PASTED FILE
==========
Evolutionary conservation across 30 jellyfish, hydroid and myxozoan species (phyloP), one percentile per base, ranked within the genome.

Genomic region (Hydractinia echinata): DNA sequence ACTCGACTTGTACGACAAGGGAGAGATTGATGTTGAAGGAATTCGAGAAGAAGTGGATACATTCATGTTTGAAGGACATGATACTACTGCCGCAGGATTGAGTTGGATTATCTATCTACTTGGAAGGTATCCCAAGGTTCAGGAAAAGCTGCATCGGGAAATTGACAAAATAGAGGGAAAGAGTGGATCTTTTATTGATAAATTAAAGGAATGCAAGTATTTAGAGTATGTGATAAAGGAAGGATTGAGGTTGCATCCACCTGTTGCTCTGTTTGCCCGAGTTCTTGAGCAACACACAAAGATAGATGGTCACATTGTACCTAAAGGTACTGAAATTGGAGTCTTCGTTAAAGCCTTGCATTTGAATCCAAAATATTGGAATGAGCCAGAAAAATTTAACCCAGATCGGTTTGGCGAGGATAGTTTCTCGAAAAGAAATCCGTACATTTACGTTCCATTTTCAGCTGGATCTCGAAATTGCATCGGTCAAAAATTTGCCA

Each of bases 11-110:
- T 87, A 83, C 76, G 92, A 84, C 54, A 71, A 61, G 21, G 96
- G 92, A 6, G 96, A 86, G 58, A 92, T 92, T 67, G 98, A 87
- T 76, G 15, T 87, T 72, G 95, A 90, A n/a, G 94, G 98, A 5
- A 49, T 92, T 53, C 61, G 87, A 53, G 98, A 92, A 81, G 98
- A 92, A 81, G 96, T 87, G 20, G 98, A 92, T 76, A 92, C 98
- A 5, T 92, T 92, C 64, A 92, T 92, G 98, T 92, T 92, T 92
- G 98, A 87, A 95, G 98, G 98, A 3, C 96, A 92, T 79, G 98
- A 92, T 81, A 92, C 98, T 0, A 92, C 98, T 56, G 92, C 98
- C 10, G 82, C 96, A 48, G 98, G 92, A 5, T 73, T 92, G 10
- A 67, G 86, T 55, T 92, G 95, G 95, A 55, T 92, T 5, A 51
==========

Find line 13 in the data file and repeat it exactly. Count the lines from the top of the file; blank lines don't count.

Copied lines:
- A 67, G 86, T 55, T 92, G 95, G 95, A 55, T 92, T 5, A 51